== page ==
While the rising tide of democratic anger in America was a new force to be reckoned with, Government also feared – on sound historical grounds – the London mob being stirred up. To pay for the war, the commodity Bute’s government had decided to tax heavily was alcohol – specifically wine and cider. Although the taxes would prove uncollectible and only boost the already-booming smuggling industry, his Chancellor of the Exchequer ‘Hellfire Francis’ Dashwood, being unable to do maths, managed to make matters worse by getting his calculations disastrously wrong. Other news-sheets of the day began to attack Bute, calling him "the Northern Thane" (i.e. Macbeth) and "Sir Pertinax MacSycophant". Bute resigned, but Wilkes would pay a price for his attacks on Bute and the ‘King’s Friends,’ in a lengthy campaign Wilkes termed the “progress of ministerial vengeance.”
Within weeks of Bute's resignation, Wilkes had issued the next issue of The North Briton, Number 45, wherein he claimed the King’s Speech endorsing the Treaty Of Paris meant the Crown had now “sunk even to prostitution.” Although it is public knowledge today the Queen does not write the “Queen’s Speech,” the issue angered the King (who called him 'that Devil, Wilkes') and got Wilkes and 49 other ‘conspirators’ (printers and distributors) arrested for seditious libel and put in the Tower of London. Wilkes himself was released on the grounds that, as he was a sitting MP, his arrest on a ‘general’ royal warrant was a breach of parliamentary privilege. The affair became a cause celebre and Wilkes was acclaimed as a champion of civil liberty, particularly in America, where citizen groups voted to send him 45 hogsheads of tobacco, drink 45 toasts to him etc., and his actions helped inspire the US Bill of Rights. (Several towns in the US are named after Wilkes, and Lincoln’s assassin was christened after him - John Wilkes Booth.)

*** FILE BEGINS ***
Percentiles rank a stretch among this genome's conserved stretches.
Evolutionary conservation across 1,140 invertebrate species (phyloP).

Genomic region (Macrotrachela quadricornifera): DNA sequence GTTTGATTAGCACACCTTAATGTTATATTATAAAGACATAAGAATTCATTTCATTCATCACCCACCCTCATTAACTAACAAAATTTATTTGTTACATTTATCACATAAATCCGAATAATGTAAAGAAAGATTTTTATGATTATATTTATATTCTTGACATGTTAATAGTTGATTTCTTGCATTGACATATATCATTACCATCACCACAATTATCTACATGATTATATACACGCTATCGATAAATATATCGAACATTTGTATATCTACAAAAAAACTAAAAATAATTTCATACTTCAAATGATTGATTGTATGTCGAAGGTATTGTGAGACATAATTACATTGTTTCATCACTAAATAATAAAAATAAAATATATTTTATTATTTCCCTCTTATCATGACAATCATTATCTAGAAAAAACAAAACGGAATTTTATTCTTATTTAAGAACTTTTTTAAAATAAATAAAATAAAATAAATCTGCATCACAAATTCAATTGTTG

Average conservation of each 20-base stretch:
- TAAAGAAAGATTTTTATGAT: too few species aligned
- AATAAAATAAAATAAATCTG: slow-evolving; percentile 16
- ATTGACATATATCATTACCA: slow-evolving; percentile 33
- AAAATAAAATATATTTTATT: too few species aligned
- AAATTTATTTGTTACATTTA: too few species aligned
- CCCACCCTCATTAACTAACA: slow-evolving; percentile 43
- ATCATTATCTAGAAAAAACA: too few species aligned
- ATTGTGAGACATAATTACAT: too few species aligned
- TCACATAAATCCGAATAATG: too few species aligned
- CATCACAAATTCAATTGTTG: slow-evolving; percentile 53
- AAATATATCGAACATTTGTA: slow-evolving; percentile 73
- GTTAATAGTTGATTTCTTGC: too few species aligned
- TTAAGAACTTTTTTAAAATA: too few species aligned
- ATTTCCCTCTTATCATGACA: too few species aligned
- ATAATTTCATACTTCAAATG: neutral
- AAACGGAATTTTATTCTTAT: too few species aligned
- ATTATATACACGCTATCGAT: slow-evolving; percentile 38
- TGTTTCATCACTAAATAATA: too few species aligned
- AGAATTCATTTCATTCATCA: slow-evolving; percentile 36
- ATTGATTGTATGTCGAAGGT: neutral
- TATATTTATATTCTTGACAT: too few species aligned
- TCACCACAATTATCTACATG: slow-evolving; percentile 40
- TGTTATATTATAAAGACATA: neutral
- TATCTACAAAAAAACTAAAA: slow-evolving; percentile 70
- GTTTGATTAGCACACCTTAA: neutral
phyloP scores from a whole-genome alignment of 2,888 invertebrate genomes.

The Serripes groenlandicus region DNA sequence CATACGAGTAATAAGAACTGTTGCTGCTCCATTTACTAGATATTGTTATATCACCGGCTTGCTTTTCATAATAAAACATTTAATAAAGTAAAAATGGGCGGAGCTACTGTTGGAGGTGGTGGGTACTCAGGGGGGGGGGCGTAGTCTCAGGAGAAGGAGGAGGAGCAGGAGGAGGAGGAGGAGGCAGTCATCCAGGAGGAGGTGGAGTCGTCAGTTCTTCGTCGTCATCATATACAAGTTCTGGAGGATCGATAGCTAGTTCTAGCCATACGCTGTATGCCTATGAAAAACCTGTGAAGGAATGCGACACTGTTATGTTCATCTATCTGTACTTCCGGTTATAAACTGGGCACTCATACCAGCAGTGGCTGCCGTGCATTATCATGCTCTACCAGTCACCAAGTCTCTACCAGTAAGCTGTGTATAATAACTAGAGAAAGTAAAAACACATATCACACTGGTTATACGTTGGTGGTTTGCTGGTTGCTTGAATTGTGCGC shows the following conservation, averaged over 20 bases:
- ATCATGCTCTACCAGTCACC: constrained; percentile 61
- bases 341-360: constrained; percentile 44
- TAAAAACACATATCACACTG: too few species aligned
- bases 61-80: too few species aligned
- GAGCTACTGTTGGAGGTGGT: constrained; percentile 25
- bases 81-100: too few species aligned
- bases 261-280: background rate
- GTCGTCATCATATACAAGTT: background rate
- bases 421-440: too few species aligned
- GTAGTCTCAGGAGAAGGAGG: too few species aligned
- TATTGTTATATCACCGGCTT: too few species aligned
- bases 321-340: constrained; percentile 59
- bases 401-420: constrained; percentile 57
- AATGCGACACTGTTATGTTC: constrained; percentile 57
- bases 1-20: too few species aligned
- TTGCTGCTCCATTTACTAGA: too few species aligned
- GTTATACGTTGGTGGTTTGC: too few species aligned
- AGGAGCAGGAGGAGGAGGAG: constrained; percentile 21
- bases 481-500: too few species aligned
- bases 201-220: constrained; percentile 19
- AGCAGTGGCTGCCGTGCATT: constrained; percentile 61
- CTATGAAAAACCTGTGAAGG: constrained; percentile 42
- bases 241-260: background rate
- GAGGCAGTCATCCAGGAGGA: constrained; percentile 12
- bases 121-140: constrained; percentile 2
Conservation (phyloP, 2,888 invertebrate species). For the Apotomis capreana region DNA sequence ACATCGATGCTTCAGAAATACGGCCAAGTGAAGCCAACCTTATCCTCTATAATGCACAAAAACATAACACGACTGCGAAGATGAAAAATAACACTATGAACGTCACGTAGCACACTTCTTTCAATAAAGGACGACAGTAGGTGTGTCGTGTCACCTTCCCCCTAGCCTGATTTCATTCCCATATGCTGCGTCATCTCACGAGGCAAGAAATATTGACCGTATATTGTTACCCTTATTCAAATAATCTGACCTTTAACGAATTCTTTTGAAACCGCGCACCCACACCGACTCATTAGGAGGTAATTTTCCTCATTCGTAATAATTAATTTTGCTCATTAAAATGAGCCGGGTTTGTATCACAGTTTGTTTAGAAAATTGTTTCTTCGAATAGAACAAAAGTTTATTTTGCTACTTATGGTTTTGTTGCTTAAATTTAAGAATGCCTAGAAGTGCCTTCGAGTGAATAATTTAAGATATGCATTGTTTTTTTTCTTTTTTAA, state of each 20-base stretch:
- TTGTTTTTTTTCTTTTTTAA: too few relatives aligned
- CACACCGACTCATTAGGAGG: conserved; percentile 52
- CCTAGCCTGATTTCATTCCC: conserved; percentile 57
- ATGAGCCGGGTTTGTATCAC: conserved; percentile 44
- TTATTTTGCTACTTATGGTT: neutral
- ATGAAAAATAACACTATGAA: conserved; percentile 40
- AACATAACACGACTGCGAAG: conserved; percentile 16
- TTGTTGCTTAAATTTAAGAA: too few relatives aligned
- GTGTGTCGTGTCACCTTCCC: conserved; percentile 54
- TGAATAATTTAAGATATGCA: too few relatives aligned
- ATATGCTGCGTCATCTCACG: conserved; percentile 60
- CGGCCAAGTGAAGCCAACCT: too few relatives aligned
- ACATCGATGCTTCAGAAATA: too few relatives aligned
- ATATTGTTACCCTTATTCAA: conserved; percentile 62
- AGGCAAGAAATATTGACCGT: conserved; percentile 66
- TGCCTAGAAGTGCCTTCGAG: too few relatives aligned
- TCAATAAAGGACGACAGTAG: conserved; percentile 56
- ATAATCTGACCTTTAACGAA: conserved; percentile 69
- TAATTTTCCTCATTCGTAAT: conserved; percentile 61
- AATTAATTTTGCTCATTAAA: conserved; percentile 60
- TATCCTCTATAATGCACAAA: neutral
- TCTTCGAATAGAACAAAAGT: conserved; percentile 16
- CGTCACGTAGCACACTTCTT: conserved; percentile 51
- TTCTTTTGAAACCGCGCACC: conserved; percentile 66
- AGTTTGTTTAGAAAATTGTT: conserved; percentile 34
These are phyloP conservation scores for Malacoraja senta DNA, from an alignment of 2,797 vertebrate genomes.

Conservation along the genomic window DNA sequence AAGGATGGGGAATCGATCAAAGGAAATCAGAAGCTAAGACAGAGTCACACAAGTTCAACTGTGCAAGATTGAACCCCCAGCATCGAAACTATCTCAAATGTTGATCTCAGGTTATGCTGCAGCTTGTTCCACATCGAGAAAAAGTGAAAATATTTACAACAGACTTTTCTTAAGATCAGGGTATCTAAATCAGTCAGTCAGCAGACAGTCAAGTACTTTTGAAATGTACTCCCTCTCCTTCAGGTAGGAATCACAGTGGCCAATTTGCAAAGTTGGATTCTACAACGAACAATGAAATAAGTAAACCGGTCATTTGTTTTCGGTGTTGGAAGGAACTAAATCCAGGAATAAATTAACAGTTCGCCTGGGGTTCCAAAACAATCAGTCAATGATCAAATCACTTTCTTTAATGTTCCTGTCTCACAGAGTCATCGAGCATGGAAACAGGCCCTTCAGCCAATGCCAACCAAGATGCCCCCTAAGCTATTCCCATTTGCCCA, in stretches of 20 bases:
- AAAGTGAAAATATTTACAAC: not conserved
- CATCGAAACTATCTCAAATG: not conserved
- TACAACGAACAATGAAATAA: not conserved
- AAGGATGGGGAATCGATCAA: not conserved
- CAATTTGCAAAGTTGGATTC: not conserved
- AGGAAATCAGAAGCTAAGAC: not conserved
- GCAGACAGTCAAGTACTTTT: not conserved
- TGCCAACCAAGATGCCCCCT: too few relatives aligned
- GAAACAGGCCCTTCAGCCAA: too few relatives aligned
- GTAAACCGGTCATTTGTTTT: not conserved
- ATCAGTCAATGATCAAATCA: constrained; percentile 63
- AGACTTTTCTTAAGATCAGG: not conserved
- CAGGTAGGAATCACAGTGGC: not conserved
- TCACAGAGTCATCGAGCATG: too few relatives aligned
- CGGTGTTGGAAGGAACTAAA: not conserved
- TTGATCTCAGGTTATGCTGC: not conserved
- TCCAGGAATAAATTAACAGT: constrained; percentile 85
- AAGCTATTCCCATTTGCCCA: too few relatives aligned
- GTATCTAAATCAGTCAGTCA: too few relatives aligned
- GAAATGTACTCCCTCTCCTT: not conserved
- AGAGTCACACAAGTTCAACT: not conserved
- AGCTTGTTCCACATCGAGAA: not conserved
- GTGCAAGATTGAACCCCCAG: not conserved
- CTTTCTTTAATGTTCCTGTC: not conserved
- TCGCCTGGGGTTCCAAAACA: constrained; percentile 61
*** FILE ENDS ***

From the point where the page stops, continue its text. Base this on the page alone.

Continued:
As his status as an MP shielded him from arbitrary imprisonment, the government switched to a strategy of first trying to have him removed as an MP. The Secretary Of State, the Earl of Sandwich, the card-playing aristocrat credited with inventing the sandwich (so he could eat without stopping his card game), found a means. They were onetime fellow Hellfire-club members, but now there was no love lost between the two. Sandwich told Wilkes, ‘you will die either on the gallows, or of the pox,’ to which Wilkes replied, ‘That must depend on whether I embrace your lordship’s principles or your mistress.’ It would become Wilkes's best-remembered quip, summarising an era when Parliament was little more than a gentleman's club and a means for country squires and the king's circle to protect their interests.
Wilkes had co-written a poem whose title was a parody of Pope's famous Essay On Man. "An Essay on Woman" was a send-up he co-wrote with another former Hellfire club member, an MP who was famous for being seen copulating with a cow on Wingrove Common. He had privately printed a few copies and the government now obtained these. Sandwich indignantly read it aloud to the House of Lords, who ruled it a blasphemous libel. At the same time the Commons expelled Wilkes for seditious libel over issue 45, and for taking part in a duel with another MP, a royalist. This MP had been seen practising with a pistol that summer, and seriously wounded Wilkes in the stomach in a duel some regarded as a thinly-disguised attempt at political assassination, especially when it emerged he had been paid £40,000.